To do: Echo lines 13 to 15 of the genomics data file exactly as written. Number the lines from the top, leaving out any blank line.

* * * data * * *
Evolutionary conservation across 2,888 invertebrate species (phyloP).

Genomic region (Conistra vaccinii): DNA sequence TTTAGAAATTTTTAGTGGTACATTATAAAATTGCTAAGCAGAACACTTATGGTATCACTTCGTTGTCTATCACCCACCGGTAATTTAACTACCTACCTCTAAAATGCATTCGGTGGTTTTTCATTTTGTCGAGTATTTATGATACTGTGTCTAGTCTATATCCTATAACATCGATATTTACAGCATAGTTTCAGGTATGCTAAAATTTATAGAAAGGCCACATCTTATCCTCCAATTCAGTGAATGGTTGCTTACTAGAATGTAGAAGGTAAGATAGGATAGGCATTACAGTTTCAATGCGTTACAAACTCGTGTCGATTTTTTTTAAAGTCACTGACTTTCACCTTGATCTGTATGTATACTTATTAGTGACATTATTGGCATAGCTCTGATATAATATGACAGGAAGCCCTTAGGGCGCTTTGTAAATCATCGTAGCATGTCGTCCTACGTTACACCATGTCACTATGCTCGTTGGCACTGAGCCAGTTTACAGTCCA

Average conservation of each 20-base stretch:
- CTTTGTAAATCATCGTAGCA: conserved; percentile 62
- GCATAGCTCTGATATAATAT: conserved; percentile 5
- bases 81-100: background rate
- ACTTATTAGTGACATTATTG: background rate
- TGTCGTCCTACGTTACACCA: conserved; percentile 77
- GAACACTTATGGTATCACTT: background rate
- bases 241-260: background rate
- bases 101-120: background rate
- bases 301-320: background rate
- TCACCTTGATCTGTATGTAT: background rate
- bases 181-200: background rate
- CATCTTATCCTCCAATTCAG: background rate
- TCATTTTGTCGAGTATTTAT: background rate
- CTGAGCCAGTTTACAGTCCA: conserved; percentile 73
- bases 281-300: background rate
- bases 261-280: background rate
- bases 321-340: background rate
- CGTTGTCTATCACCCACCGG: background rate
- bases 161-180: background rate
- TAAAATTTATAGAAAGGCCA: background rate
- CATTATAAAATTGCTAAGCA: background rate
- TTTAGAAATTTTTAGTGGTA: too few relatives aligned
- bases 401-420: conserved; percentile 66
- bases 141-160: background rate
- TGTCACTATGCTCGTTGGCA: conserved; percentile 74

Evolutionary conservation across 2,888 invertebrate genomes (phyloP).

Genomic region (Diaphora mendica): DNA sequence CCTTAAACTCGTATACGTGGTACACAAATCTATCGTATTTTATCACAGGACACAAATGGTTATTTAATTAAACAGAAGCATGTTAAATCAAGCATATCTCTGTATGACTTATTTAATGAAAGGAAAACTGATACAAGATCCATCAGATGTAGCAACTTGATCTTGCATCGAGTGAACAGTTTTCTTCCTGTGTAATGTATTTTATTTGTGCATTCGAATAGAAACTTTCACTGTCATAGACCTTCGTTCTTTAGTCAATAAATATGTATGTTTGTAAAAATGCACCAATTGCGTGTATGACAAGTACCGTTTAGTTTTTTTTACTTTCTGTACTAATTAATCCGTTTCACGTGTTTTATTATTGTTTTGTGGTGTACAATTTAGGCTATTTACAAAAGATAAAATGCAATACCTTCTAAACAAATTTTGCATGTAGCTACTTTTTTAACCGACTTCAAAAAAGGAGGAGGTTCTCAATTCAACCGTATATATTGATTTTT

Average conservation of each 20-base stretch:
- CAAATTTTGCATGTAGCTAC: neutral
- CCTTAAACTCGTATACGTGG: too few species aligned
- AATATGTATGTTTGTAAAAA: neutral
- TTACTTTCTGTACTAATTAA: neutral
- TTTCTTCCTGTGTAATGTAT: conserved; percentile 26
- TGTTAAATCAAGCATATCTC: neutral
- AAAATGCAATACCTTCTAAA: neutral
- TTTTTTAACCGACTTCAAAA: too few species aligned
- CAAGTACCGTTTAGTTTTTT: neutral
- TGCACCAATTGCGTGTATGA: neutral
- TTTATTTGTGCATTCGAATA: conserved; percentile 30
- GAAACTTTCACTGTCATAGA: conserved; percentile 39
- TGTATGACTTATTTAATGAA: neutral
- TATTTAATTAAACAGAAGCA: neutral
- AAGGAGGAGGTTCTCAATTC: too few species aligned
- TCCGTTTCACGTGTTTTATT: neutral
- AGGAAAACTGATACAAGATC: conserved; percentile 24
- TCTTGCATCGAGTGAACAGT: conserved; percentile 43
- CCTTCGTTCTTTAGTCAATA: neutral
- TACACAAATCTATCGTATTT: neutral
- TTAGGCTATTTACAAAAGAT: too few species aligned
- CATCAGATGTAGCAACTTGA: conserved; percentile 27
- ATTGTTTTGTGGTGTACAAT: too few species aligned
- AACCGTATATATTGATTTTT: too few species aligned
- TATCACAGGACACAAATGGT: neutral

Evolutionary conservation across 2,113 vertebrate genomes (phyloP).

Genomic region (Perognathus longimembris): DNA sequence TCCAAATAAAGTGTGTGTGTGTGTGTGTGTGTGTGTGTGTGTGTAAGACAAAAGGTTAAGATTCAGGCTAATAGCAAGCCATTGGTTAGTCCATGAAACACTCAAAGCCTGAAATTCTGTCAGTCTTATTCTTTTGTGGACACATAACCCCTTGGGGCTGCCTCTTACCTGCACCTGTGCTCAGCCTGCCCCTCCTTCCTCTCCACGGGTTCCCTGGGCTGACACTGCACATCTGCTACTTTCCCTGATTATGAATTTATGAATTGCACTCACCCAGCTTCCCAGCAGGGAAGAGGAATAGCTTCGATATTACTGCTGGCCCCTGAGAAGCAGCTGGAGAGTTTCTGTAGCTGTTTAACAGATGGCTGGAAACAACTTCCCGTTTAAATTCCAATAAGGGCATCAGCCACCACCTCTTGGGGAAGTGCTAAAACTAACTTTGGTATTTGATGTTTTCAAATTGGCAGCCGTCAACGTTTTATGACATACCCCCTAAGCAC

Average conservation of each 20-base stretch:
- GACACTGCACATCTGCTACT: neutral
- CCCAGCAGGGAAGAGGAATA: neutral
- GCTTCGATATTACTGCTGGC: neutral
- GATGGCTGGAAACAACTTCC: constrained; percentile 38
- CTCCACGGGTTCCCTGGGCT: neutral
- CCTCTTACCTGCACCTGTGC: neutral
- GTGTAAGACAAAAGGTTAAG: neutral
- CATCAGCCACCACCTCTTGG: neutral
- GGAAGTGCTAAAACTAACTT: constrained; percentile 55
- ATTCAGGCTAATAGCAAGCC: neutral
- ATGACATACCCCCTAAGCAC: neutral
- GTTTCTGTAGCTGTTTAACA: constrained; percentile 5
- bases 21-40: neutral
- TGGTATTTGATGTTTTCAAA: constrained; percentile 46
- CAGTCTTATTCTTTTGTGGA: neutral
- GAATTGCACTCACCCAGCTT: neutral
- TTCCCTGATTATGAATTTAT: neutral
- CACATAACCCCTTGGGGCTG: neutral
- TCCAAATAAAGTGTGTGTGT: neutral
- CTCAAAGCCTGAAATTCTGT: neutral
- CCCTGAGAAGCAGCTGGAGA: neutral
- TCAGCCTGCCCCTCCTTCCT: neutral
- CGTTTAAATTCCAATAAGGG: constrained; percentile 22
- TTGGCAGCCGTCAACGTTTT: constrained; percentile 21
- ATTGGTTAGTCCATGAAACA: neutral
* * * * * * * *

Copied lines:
- TCACCTTGATCTGTATGTAT: background rate
- bases 181-200: background rate
- CATCTTATCCTCCAATTCAG: background rate